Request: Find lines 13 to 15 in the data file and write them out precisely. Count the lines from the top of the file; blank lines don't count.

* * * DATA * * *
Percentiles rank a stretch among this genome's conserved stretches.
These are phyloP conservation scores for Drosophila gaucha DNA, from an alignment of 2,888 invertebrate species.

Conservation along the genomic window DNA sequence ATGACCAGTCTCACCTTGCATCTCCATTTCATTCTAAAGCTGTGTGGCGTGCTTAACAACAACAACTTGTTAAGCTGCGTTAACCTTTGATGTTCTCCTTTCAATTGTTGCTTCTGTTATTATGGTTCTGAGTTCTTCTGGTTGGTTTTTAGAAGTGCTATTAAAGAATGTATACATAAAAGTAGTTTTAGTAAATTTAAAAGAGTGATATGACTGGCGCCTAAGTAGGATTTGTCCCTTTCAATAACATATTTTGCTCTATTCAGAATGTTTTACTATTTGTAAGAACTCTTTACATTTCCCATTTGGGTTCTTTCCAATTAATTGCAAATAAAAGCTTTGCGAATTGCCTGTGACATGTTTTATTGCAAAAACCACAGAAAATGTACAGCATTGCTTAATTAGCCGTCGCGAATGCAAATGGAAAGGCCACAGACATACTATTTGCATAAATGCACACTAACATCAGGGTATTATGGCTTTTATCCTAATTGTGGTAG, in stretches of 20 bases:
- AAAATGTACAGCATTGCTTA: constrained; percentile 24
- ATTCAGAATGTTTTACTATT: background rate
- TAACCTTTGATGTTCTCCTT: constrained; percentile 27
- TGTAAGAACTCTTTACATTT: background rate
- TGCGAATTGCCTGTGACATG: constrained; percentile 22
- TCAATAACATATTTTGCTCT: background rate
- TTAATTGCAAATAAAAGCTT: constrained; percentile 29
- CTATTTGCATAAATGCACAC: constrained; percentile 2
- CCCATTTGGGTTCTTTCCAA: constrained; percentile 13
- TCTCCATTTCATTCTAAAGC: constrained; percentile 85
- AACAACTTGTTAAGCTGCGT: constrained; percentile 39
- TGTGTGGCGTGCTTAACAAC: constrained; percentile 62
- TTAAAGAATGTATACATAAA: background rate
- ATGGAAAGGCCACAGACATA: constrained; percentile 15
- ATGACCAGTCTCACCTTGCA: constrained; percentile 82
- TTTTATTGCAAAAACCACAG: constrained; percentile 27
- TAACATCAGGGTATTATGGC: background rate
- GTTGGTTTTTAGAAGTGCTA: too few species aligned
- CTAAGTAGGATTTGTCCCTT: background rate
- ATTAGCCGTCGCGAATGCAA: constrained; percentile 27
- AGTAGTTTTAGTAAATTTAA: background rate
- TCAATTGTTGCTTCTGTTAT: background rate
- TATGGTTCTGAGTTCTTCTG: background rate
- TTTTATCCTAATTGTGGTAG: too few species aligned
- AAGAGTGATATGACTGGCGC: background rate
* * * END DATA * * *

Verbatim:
- TCTCCATTTCATTCTAAAGC: constrained; percentile 85
- AACAACTTGTTAAGCTGCGT: constrained; percentile 39
- TGTGTGGCGTGCTTAACAAC: constrained; percentile 62